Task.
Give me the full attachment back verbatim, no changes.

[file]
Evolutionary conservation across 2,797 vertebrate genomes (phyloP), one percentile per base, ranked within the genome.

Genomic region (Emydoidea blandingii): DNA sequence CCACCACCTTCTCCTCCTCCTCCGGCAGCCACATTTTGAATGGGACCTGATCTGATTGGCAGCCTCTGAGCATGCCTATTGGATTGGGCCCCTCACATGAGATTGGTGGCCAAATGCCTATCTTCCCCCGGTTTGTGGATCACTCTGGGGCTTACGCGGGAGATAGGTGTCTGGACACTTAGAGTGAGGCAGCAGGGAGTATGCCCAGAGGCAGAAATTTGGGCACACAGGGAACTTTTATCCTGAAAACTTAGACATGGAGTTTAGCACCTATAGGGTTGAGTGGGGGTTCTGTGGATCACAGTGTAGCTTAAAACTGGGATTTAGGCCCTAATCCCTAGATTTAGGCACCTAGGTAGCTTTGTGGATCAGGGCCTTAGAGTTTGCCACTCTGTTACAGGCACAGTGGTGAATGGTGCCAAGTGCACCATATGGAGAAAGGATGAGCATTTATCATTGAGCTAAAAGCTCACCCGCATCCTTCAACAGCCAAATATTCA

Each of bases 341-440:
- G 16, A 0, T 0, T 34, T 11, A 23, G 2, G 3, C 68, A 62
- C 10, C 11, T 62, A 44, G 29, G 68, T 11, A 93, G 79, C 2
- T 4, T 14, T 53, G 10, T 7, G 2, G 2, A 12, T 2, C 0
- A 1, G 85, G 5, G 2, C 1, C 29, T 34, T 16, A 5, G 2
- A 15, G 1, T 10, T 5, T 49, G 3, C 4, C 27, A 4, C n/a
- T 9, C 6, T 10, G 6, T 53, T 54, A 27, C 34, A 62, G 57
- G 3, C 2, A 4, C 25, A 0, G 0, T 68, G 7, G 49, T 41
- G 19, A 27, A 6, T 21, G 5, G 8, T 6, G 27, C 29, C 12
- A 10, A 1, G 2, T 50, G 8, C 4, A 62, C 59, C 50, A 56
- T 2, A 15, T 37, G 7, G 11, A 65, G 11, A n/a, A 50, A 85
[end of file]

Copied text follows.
Evolutionary conservation across 2,797 vertebrate genomes (phyloP), one percentile per base, ranked within the genome.

Genomic region (Emydoidea blandingii): DNA sequence CCACCACCTTCTCCTCCTCCTCCGGCAGCCACATTTTGAATGGGACCTGATCTGATTGGCAGCCTCTGAGCATGCCTATTGGATTGGGCCCCTCACATGAGATTGGTGGCCAAATGCCTATCTTCCCCCGGTTTGTGGATCACTCTGGGGCTTACGCGGGAGATAGGTGTCTGGACACTTAGAGTGAGGCAGCAGGGAGTATGCCCAGAGGCAGAAATTTGGGCACACAGGGAACTTTTATCCTGAAAACTTAGACATGGAGTTTAGCACCTATAGGGTTGAGTGGGGGTTCTGTGGATCACAGTGTAGCTTAAAACTGGGATTTAGGCCCTAATCCCTAGATTTAGGCACCTAGGTAGCTTTGTGGATCAGGGCCTTAGAGTTTGCCACTCTGTTACAGGCACAGTGGTGAATGGTGCCAAGTGCACCATATGGAGAAAGGATGAGCATTTATCATTGAGCTAAAAGCTCACCCGCATCCTTCAACAGCCAAATATTCA

Each of bases 341-440:
- G 16, A 0, T 0, T 34, T 11, A 23, G 2, G 3, C 68, A 62
- C 10, C 11, T 62, A 44, G 29, G 68, T 11, A 93, G 79, C 2
- T 4, T 14, T 53, G 10, T 7, G 2, G 2, A 12, T 2, C 0
- A 1, G 85, G 5, G 2, C 1, C 29, T 34, T 16, A 5, G 2
- A 15, G 1, T 10, T 5, T 49, G 3, C 4, C 27, A 4, C n/a
- T 9, C 6, T 10, G 6, T 53, T 54, A 27, C 34, A 62, G 57
- G 3, C 2, A 4, C 25, A 0, G 0, T 68, G 7, G 49, T 41
- G 19, A 27, A 6, T 21, G 5, G 8, T 6, G 27, C 29, C 12
- A 10, A 1, G 2, T 50, G 8, C 4, A 62, C 59, C 50, A 56
- T 2, A 15, T 37, G 7, G 11, A 65, G 11, A n/a, A 50, A 85